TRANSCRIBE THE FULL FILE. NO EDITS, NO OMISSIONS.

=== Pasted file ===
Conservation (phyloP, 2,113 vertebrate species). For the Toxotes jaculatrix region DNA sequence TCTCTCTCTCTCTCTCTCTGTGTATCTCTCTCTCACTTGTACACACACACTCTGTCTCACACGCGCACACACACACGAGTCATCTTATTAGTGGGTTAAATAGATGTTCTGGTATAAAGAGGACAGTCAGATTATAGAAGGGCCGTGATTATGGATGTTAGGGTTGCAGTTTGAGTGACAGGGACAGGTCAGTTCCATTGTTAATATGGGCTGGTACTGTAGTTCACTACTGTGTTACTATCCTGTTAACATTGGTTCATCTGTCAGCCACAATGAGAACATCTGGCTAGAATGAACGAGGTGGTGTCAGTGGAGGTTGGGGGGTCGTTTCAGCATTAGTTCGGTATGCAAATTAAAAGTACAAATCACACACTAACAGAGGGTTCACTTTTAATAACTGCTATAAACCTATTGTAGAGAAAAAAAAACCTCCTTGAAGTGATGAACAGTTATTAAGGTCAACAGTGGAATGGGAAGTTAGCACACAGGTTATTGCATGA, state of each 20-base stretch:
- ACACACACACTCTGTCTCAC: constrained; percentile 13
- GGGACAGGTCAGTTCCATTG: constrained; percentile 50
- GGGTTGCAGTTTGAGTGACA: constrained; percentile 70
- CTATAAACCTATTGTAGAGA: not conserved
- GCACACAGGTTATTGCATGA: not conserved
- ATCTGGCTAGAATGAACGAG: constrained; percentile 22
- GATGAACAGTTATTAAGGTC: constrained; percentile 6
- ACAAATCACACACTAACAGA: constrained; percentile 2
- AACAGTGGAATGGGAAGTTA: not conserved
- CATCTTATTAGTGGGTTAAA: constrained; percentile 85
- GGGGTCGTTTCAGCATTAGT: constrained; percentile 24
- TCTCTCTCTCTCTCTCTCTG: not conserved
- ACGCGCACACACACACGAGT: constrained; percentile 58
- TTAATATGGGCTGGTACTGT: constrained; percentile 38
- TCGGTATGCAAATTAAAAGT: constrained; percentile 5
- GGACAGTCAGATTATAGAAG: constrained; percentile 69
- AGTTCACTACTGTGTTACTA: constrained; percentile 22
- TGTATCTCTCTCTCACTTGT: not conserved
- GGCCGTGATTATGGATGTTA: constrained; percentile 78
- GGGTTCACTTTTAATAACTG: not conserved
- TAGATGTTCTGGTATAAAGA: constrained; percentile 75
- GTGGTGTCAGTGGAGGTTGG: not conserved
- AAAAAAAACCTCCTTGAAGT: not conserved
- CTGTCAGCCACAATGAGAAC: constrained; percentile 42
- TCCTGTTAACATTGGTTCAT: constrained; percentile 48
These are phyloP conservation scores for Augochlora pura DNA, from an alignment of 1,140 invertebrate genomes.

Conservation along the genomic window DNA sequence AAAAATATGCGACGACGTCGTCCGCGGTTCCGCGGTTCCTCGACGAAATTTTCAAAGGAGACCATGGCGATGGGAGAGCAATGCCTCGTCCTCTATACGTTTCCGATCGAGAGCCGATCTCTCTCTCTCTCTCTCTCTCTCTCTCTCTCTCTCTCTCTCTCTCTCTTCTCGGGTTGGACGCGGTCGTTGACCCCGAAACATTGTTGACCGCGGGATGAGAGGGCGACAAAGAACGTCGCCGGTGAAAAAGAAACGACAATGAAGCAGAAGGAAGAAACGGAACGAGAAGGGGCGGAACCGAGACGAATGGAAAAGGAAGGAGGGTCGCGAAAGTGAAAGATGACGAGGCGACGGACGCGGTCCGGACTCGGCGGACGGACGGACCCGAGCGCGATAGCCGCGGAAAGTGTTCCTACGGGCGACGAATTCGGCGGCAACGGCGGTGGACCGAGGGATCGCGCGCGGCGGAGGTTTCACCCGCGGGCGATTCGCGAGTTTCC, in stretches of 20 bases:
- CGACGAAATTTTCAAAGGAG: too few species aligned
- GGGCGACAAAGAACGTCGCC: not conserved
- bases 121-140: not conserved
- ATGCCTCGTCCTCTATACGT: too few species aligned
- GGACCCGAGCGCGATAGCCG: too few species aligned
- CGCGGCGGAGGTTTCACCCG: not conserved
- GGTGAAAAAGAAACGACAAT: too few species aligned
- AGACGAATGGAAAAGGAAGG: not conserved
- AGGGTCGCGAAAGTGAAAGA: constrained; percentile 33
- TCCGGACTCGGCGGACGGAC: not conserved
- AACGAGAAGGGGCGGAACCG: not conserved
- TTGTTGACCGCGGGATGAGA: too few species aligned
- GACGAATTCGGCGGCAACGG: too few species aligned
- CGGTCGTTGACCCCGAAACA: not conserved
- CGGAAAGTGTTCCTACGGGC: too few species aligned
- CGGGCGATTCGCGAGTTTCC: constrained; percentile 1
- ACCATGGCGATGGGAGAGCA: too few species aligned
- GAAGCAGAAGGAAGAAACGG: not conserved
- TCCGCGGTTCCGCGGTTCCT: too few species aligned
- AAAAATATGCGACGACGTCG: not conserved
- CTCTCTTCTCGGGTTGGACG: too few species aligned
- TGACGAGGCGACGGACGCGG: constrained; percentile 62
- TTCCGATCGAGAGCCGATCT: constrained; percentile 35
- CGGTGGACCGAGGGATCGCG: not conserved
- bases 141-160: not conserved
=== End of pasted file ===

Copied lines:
Conservation (phyloP, 2,113 vertebrate species). For the Toxotes jaculatrix region DNA sequence TCTCTCTCTCTCTCTCTCTGTGTATCTCTCTCTCACTTGTACACACACACTCTGTCTCACACGCGCACACACACACGAGTCATCTTATTAGTGGGTTAAATAGATGTTCTGGTATAAAGAGGACAGTCAGATTATAGAAGGGCCGTGATTATGGATGTTAGGGTTGCAGTTTGAGTGACAGGGACAGGTCAGTTCCATTGTTAATATGGGCTGGTACTGTAGTTCACTACTGTGTTACTATCCTGTTAACATTGGTTCATCTGTCAGCCACAATGAGAACATCTGGCTAGAATGAACGAGGTGGTGTCAGTGGAGGTTGGGGGGTCGTTTCAGCATTAGTTCGGTATGCAAATTAAAAGTACAAATCACACACTAACAGAGGGTTCACTTTTAATAACTGCTATAAACCTATTGTAGAGAAAAAAAAACCTCCTTGAAGTGATGAACAGTTATTAAGGTCAACAGTGGAATGGGAAGTTAGCACACAGGTTATTGCATGA, state of each 20-base stretch:
- ACACACACACTCTGTCTCAC: constrained; percentile 13
- GGGACAGGTCAGTTCCATTG: constrained; percentile 50
- GGGTTGCAGTTTGAGTGACA: constrained; percentile 70
- CTATAAACCTATTGTAGAGA: not conserved
- GCACACAGGTTATTGCATGA: not conserved
- ATCTGGCTAGAATGAACGAG: constrained; percentile 22
- GATGAACAGTTATTAAGGTC: constrained; percentile 6
- ACAAATCACACACTAACAGA: constrained; percentile 2
- AACAGTGGAATGGGAAGTTA: not conserved
- CATCTTATTAGTGGGTTAAA: constrained; percentile 85
- GGGGTCGTTTCAGCATTAGT: constrained; percentile 24
- TCTCTCTCTCTCTCTCTCTG: not conserved
- ACGCGCACACACACACGAGT: constrained; percentile 58
- TTAATATGGGCTGGTACTGT: constrained; percentile 38
- TCGGTATGCAAATTAAAAGT: constrained; percentile 5
- GGACAGTCAGATTATAGAAG: constrained; percentile 69
- AGTTCACTACTGTGTTACTA: constrained; percentile 22
- TGTATCTCTCTCTCACTTGT: not conserved
- GGCCGTGATTATGGATGTTA: constrained; percentile 78
- GGGTTCACTTTTAATAACTG: not conserved
- TAGATGTTCTGGTATAAAGA: constrained; percentile 75
- GTGGTGTCAGTGGAGGTTGG: not conserved
- AAAAAAAACCTCCTTGAAGT: not conserved
- CTGTCAGCCACAATGAGAAC: constrained; percentile 42
- TCCTGTTAACATTGGTTCAT: constrained; percentile 48
These are phyloP conservation scores for Augochlora pura DNA, from an alignment of 1,140 invertebrate genomes.

Conservation along the genomic window DNA sequence AAAAATATGCGACGACGTCGTCCGCGGTTCCGCGGTTCCTCGACGAAATTTTCAAAGGAGACCATGGCGATGGGAGAGCAATGCCTCGTCCTCTATACGTTTCCGATCGAGAGCCGATCTCTCTCTCTCTCTCTCTCTCTCTCTCTCTCTCTCTCTCTCTCTCTCTTCTCGGGTTGGACGCGGTCGTTGACCCCGAAACATTGTTGACCGCGGGATGAGAGGGCGACAAAGAACGTCGCCGGTGAAAAAGAAACGACAATGAAGCAGAAGGAAGAAACGGAACGAGAAGGGGCGGAACCGAGACGAATGGAAAAGGAAGGAGGGTCGCGAAAGTGAAAGATGACGAGGCGACGGACGCGGTCCGGACTCGGCGGACGGACGGACCCGAGCGCGATAGCCGCGGAAAGTGTTCCTACGGGCGACGAATTCGGCGGCAACGGCGGTGGACCGAGGGATCGCGCGCGGCGGAGGTTTCACCCGCGGGCGATTCGCGAGTTTCC, in stretches of 20 bases:
- CGACGAAATTTTCAAAGGAG: too few species aligned
- GGGCGACAAAGAACGTCGCC: not conserved
- bases 121-140: not conserved
- ATGCCTCGTCCTCTATACGT: too few species aligned
- GGACCCGAGCGCGATAGCCG: too few species aligned
- CGCGGCGGAGGTTTCACCCG: not conserved
- GGTGAAAAAGAAACGACAAT: too few species aligned
- AGACGAATGGAAAAGGAAGG: not conserved
- AGGGTCGCGAAAGTGAAAGA: constrained; percentile 33
- TCCGGACTCGGCGGACGGAC: not conserved
- AACGAGAAGGGGCGGAACCG: not conserved
- TTGTTGACCGCGGGATGAGA: too few species aligned
- GACGAATTCGGCGGCAACGG: too few species aligned
- CGGTCGTTGACCCCGAAACA: not conserved
- CGGAAAGTGTTCCTACGGGC: too few species aligned
- CGGGCGATTCGCGAGTTTCC: constrained; percentile 1
- ACCATGGCGATGGGAGAGCA: too few species aligned
- GAAGCAGAAGGAAGAAACGG: not conserved
- TCCGCGGTTCCGCGGTTCCT: too few species aligned
- AAAAATATGCGACGACGTCG: not conserved
- CTCTCTTCTCGGGTTGGACG: too few species aligned
- TGACGAGGCGACGGACGCGG: constrained; percentile 62
- TTCCGATCGAGAGCCGATCT: constrained; percentile 35
- CGGTGGACCGAGGGATCGCG: not conserved
- bases 141-160: not conserved